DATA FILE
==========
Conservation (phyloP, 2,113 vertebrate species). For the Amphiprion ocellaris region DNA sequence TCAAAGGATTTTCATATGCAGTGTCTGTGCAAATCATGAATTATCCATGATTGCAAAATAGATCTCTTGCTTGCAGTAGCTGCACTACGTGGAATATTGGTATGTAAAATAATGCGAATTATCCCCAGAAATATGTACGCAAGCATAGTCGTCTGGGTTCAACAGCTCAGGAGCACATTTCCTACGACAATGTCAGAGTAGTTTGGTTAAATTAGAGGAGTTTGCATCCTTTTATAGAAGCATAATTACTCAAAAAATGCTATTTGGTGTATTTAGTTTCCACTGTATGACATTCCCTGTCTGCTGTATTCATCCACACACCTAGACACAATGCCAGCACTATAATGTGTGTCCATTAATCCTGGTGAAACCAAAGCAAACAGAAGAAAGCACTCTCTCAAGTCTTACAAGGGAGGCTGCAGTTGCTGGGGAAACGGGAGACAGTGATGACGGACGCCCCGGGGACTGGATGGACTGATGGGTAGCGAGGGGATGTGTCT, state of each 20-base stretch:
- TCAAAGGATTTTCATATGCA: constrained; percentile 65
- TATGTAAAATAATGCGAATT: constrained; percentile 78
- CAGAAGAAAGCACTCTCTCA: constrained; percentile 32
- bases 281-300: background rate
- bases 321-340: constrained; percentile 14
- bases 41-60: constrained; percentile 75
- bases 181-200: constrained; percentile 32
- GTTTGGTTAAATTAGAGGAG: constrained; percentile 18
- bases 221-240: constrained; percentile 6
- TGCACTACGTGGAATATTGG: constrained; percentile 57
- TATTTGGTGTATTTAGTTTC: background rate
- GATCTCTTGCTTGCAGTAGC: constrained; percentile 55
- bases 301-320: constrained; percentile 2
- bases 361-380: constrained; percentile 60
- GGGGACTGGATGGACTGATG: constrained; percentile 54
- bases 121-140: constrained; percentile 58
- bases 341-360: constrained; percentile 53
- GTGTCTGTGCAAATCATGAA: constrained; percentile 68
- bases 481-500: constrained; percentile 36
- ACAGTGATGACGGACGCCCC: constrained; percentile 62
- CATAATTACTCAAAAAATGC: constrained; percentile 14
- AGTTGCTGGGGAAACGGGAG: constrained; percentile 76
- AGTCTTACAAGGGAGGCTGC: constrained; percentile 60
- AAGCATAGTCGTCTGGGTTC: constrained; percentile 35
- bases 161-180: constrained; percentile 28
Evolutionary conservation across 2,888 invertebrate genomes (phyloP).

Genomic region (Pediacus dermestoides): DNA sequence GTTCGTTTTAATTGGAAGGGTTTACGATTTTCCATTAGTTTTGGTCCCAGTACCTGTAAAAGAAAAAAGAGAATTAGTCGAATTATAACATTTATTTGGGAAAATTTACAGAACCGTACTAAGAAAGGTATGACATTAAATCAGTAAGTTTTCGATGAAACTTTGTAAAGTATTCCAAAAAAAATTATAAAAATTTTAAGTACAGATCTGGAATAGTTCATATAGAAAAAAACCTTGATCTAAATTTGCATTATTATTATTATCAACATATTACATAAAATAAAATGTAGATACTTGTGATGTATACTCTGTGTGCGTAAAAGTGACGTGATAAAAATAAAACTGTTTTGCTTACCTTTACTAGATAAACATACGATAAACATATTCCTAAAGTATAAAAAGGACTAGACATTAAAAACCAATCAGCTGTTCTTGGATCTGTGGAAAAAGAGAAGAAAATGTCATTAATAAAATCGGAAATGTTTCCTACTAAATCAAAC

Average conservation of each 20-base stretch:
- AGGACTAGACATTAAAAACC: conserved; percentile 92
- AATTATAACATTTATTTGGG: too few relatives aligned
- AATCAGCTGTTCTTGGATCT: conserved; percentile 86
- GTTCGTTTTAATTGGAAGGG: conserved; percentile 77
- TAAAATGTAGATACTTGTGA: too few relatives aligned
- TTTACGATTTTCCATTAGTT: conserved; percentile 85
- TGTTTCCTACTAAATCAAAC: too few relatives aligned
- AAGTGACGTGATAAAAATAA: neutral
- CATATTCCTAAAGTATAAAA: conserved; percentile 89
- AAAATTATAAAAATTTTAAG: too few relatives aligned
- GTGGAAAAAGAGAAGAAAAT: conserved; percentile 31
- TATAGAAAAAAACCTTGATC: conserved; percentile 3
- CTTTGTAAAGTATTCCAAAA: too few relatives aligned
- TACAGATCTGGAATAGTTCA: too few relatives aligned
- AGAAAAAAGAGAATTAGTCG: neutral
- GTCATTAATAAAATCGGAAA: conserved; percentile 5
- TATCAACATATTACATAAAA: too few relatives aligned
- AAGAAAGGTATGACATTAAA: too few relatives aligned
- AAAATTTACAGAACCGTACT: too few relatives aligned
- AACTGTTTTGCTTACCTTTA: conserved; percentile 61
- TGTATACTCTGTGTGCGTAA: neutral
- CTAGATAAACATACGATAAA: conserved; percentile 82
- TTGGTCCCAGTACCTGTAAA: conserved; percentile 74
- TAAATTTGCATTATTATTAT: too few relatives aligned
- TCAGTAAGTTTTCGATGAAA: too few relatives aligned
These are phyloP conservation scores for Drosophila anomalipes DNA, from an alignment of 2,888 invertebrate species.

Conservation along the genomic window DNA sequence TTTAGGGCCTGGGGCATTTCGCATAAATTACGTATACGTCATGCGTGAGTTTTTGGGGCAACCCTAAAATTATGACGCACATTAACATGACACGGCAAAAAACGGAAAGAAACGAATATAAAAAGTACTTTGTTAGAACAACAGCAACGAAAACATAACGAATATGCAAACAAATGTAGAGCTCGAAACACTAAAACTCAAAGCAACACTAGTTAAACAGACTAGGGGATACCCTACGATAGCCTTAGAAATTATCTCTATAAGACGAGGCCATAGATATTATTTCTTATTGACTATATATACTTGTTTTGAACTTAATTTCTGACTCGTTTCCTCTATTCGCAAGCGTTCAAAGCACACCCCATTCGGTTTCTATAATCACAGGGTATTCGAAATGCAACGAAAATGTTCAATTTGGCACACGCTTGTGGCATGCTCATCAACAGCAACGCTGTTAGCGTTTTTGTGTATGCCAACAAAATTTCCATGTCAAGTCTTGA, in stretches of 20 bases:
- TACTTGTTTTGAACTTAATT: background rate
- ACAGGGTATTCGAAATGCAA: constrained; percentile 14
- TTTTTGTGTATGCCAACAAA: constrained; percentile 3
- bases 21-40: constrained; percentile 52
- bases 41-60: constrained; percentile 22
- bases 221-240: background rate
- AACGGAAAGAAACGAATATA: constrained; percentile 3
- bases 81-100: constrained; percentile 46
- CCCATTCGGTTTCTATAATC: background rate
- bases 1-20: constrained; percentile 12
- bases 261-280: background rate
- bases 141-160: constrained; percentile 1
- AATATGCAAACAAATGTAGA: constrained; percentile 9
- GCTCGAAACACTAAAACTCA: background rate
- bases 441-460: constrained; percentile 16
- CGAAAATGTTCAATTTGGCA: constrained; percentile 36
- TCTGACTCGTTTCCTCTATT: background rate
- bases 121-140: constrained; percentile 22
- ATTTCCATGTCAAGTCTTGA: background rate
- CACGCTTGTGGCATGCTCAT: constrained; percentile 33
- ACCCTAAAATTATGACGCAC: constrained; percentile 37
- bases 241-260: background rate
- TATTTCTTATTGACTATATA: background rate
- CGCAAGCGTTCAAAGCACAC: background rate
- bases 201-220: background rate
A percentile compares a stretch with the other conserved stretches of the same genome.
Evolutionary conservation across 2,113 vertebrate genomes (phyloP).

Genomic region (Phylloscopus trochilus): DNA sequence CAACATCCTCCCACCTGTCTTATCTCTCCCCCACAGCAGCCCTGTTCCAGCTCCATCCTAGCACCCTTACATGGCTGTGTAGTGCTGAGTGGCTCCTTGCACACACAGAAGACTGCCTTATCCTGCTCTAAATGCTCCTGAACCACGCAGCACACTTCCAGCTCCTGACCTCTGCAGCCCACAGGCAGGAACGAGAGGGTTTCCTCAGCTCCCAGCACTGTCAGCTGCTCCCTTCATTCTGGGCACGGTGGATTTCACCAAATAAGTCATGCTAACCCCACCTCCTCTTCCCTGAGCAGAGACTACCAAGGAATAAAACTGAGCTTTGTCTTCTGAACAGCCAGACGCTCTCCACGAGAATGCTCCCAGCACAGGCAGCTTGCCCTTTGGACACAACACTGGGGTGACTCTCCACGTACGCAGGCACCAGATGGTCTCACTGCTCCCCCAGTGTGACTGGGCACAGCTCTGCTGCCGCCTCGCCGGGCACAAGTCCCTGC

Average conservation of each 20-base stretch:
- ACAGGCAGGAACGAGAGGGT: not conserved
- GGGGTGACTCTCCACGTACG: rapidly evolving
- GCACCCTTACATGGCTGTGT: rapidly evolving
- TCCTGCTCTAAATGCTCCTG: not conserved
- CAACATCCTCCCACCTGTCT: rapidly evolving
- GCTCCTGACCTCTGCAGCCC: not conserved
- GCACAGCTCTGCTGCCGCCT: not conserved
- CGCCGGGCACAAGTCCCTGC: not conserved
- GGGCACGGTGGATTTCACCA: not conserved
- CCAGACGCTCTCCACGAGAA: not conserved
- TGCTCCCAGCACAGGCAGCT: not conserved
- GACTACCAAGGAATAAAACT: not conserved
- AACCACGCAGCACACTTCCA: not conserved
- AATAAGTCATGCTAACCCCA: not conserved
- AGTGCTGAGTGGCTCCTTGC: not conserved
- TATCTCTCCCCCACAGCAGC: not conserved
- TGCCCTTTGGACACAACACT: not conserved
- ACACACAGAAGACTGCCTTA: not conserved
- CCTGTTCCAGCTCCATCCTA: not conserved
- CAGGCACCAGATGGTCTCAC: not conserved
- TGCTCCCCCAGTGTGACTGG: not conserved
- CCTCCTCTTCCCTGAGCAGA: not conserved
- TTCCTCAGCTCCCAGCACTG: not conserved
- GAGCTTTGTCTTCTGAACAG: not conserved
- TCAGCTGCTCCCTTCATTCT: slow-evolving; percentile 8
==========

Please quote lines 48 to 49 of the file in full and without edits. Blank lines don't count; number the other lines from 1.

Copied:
- AAAATTTACAGAACCGTACT: too few relatives aligned
- AACTGTTTTGCTTACCTTTA: conserved; percentile 61